Toyota's gas-pedal problem has put a dent in the automaker's reputation, with a 15-point drop in favorable opinions of the car-making giant and nearly a quarter of likely car-buyers saying the situation makes them less apt to consider a new Toyota in the future.
But it could be worse: A sizable majority of Americans in an ABC News poll still rate Toyota favorably overall, even if its numbers have dropped. Most see the problem as an isolated incident not related to broader quality, and most regard a federal investigation as unnecessary.
In a bottom-line measure, 63 percent express a favorable opinion of Toyota. Toyota's challenge is that this is less than the 78 percent in a Pew Research poll in 2007. Although still mostly positive, that's a significant drop in favorability, a basic measure of public popularity.
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Similarly, the good news for the company is that 72 percent see the gas-pedal problem as an isolated incident and just as many say it'll have no effect on whether they consider a new Toyota. But there's a flip side, noteworthy because small shifts in market share can have major impacts. Twenty-one percent think the issue does indicate broader problems with the quality of Toyota cars, and 22 percent say it makes them less likely to buy one; 10 percent, "much" less likely.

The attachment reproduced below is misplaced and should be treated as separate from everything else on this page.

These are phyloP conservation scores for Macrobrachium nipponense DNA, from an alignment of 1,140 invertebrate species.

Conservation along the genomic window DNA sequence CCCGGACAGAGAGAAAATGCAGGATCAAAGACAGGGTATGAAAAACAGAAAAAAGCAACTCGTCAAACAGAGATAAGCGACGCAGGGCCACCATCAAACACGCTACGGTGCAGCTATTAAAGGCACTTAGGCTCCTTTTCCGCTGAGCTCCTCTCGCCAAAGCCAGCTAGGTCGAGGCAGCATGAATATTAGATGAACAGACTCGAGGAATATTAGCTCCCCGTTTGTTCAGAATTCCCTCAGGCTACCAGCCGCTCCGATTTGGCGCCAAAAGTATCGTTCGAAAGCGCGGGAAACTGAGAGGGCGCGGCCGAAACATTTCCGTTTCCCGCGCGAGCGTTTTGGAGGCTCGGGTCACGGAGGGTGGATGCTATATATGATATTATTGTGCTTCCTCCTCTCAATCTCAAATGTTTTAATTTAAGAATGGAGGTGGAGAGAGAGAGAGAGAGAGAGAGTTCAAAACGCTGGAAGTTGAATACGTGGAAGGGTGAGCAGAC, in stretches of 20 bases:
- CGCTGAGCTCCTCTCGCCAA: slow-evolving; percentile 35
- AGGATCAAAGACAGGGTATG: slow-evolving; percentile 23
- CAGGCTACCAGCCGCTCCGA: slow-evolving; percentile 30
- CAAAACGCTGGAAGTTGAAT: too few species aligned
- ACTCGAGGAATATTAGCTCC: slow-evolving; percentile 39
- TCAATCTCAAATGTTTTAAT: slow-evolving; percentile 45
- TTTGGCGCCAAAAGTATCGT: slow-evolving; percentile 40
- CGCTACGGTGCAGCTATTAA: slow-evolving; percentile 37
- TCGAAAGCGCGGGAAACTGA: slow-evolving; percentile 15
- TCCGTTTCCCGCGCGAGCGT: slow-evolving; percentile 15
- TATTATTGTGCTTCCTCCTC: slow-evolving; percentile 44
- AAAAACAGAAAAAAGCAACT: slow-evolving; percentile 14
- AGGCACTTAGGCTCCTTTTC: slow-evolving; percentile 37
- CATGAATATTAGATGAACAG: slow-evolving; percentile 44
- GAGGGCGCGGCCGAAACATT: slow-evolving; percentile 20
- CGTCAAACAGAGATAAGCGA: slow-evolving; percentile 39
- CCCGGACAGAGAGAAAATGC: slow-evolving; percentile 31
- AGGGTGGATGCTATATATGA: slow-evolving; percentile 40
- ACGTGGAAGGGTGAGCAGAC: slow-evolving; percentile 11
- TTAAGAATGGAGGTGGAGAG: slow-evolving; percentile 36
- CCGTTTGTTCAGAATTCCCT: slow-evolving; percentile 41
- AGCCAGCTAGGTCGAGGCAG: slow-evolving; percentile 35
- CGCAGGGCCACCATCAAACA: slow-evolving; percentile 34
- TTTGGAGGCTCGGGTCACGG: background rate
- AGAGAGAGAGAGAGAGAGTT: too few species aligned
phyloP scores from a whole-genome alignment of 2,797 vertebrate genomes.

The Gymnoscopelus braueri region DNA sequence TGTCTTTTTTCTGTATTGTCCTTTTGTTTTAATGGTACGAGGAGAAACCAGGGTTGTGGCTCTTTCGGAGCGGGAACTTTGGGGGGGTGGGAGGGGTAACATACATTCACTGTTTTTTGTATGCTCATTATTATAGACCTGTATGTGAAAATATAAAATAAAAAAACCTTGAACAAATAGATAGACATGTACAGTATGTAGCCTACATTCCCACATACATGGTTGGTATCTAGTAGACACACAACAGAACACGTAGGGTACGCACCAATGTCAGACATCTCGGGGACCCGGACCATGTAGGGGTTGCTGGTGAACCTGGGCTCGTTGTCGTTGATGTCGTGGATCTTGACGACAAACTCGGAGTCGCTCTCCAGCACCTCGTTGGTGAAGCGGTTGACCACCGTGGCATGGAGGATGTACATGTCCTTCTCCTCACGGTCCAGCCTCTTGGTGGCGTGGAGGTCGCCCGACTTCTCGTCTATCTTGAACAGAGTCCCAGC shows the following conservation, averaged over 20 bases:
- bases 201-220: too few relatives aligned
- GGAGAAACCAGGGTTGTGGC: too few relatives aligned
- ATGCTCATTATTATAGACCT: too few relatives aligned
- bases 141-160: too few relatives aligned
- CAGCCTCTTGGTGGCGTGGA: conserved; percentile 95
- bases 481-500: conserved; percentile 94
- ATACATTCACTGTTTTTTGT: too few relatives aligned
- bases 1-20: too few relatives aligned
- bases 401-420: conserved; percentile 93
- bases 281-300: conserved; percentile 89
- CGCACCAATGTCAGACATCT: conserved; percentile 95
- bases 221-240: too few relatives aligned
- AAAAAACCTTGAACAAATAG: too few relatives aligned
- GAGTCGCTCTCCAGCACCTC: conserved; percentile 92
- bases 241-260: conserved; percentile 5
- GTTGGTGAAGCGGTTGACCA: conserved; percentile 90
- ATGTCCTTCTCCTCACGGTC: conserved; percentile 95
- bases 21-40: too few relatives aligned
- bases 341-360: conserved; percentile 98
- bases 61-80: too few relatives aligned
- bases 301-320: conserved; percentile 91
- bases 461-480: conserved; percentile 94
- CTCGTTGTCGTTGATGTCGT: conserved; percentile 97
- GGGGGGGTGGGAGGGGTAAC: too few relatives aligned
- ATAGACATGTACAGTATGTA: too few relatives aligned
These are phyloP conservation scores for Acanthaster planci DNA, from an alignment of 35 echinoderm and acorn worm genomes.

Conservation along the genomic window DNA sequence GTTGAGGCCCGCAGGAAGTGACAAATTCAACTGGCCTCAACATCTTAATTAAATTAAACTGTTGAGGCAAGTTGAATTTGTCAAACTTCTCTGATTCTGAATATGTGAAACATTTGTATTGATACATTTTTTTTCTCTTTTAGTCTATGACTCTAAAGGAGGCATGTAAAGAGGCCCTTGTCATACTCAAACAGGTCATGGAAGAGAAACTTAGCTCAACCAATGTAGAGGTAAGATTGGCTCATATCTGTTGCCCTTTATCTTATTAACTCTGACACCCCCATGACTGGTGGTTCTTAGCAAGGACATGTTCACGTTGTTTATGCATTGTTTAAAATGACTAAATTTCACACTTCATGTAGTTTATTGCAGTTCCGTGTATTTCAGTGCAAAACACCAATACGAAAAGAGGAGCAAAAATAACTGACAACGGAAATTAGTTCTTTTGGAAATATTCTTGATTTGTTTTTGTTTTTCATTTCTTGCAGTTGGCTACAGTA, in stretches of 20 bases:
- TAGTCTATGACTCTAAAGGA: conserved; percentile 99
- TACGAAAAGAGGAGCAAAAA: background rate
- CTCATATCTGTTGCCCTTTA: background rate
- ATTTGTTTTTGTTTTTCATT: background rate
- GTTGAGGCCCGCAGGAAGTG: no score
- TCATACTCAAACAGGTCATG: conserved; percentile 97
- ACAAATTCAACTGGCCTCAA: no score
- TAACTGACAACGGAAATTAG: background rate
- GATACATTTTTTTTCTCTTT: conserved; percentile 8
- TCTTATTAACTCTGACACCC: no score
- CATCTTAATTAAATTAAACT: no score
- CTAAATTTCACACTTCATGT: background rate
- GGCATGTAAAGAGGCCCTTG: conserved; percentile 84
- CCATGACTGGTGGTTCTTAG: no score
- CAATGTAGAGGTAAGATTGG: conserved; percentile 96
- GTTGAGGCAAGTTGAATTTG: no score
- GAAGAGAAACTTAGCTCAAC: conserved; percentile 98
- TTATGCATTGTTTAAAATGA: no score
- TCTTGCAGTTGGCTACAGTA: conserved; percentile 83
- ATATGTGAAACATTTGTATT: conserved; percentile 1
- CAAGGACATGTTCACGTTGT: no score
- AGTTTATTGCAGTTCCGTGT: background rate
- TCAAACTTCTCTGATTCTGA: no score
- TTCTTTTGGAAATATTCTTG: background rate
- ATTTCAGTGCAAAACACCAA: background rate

The results are similar among the subset of Americans who say they're very likely to buy a new car in the next five years, a population of particular interest to automakers. In this group, 26 percent see the gas-pedal recall as a sign of broader quality problems with Toyotas and 24 percent say it makes them less likely to buy a new one, including 12 percent "much" less likely.
The poll was completed Sunday. Toyota is attempting to push beyond the controversy, this morning announcing a fix to the pedal problem and a pledge to accomplish the retrofit rapidly. In a sidewalk interview with ABC News, the company's U.S. president denied foot-dragging in acting on the problem.
Perhaps best for Toyota is that given current knowledge, there's no broad demand for a government inquiry. Thirty-nine percent of respondents in the ABC News poll favor a federal investigation to determine whether the company acted quickly enough after learning of problems with its vehicles, while most, 56 percent, think it's unnecessary. (There's notable partisanship here. Perhaps given their differing perceptions of the effectiveness of government, Democrats divide evenly on an investigation, while Republicans oppose it by a 40-point margin.)
Differences among groups likewise carry some mixed messages for Toyota. Its favorability rating is considerably lower among senior citizens, which is less of a problem because they're less likely to be in the new-car market. And the company's rated favorably especially by higher-income adults, who are more apt to be looking.
But other results are less reassuring. Younger adults, who may be imprinting brand loyalties, are most likely to see the issue as a sign of broader problems with Toyota cars, 31 percent say so. Adults under age 30 also are more apt to say the incident makes them less likely to consider a new Toyota in the future.